14

Mar

by thefourpartland

This is the next installment of a new novella in an old setting, called Arhosa. I’ll be posting a thousand words a day of Work-in-Progress, with the end goal being five chapters of 10,000 words each, roughly.

Yenque cursed as he watched yet another of the craven simply drop their weapon and run away from the advance of his sparring partner. Faced with even the hint of mock combat, these cowardly humans would fling their weapons to the side and flee.

Of course, there were those few who had taken to combat as a way to work out their frustrations on the world, and if anything were even more problematic. Now with a weapon in their hands for the first time, they were always getting into fights outside of training, and one foolish idiot had declared she was going to sneak off and assassinate the raider lord, now that she knew how to fight. With but four days training, she had surely died.

“Have you considered forcing them to fight in line, or by pairs?”

Yenque glanced over to see Iaprem standing nearby, observing.

“They aren’t skilled enough to fight solo, never mind with a partner. Just look at them flailing around out there.”

“Make of it a game, or a challenge.” The Warleader pointed to an empty spot on the grounds. “Come, I’ll explain.”

Grabbing a training stick, Yenque followed his superior, then rested on the hilt of the weapon while Iaprem spoke.

“What you want to do is something like this, a contest where the trainee is required to be the aggressive one, but he lets down his partner if things go poorly. So, give the trainee the sword, and the soldier the shield. One is offense, the other defense. If they work well together, they both survive. If they cannot work together, they are both punished in some manner. Most like laps about the training field and being last in line to eat food tonight.”

Yenque smiled. “How about I tie them together, about the waist, so movement is restricted and they can’t flee?”

“I’m not sure I would go quite so far as that, but perhaps, if it becomes necessary.”

“How is it that you always manage to come up with ideas I should have thought of long ago?”

Iaprem smiled, albeit briefly. “Years of experience trying to command this ragtag city. And the soldiers it once had.”

“It still has some.”

A gesture of apology. “You understood my meaning.”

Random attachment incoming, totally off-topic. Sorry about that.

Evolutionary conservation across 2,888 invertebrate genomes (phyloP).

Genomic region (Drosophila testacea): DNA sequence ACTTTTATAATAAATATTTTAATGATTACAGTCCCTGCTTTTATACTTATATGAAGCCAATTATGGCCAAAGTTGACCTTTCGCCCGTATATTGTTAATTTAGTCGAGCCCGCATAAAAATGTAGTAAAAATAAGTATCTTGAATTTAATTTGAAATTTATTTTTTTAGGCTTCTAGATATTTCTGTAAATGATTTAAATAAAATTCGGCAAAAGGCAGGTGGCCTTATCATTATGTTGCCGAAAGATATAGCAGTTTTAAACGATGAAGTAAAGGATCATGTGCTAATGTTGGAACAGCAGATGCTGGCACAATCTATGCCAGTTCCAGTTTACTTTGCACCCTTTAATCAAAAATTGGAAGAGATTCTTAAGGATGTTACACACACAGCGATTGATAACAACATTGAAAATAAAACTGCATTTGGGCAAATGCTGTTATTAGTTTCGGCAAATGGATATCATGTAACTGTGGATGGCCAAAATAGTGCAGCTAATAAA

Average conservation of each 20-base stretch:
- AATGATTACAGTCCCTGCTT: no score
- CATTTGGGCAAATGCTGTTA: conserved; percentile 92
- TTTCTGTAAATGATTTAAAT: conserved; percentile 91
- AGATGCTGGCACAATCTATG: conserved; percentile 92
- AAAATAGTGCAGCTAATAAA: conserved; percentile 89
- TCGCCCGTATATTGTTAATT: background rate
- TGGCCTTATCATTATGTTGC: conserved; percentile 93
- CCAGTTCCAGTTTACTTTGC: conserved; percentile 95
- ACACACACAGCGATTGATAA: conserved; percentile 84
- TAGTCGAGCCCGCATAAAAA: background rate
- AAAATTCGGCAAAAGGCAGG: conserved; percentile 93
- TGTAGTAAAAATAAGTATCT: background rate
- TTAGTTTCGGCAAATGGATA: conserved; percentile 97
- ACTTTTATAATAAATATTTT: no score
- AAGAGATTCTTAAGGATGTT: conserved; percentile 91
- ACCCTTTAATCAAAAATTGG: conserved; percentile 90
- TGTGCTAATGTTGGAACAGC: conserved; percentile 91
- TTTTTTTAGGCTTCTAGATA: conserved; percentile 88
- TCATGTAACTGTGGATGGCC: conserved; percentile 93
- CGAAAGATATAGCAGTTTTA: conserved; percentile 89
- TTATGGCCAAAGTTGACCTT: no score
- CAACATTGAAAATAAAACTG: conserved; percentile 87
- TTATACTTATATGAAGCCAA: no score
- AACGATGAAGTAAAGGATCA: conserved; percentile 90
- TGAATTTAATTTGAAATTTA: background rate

“Of course, of course. I know from whence that came.” Yenque paused. Perhaps there was something to be found there… “What if we organize the men into units based on the most famous of the old? Say… four of them?”

“You’ll need to find banners for them… but it should improve morale, and add a little more fire to the training. What would it be, fifty apiece?”

“Much more, if any of this lot work out. But fifty would be the old soldiers in the ranks.”

“My best guess is you’ll only get a hundred, maybe a hundred and fifty per unit.”

“That high? I never took you for a rampant optimist, Iaprem.”

They looked at one another with rueful smiles, before Yenque spoke again.

“There’s a few men and women for whom Dregnon’s idea is working, but it’s far too few. Look at them. Every time I think I’ve seen the saddest citizen in all of Cynlyaa, another one walks around the corner and onto my training grounds. What did I ever do to deserve this? What did they do?”

“They? Nothing. But their forefathers before them believed in the power of gold over the power of the sword, and so they amassed one, and paid for the other. And now there is no more gold, and those creatures who were once mercenaries in our land have plundered and pillaged it, taking it for their own. Even cave-dwelling goblins feel at home stealing from our people, so weakened have they become. Fasnachu left us long ago, and took all our luck with her.”

“Perhaps. But if the gods can take luck from us, perhaps we can win it back with valour.”

“Then you have your task, Yenque. Make us an army to reclaim Cynlyaa, and then Cynddeir. You have three thousand pitiful wretches from which to build it, no supplies, a crumbled palace as a base, and no ability to create a logistics train. All simple problems to overcome, no doubt.”

“I live but to serve.” Yenque swept into a low bow that sent Iaprem storming off, more bitter at himself than at anything his officer had said.

But there was no avoiding the fact that the way Iaprem had laid out the challenge was all but accurate. Oh, there were other Cynddeir in other cities and villages and towns scattered about the battered hulk of a nation, but they were likely in as beaten down a shape as those of Cynlyaa. And that presupposed Yenque would even be able to get a message to them, all but impossible when they had had no word from the outside world for years, aside from a few scattered and scared travellers fleeing into their arms.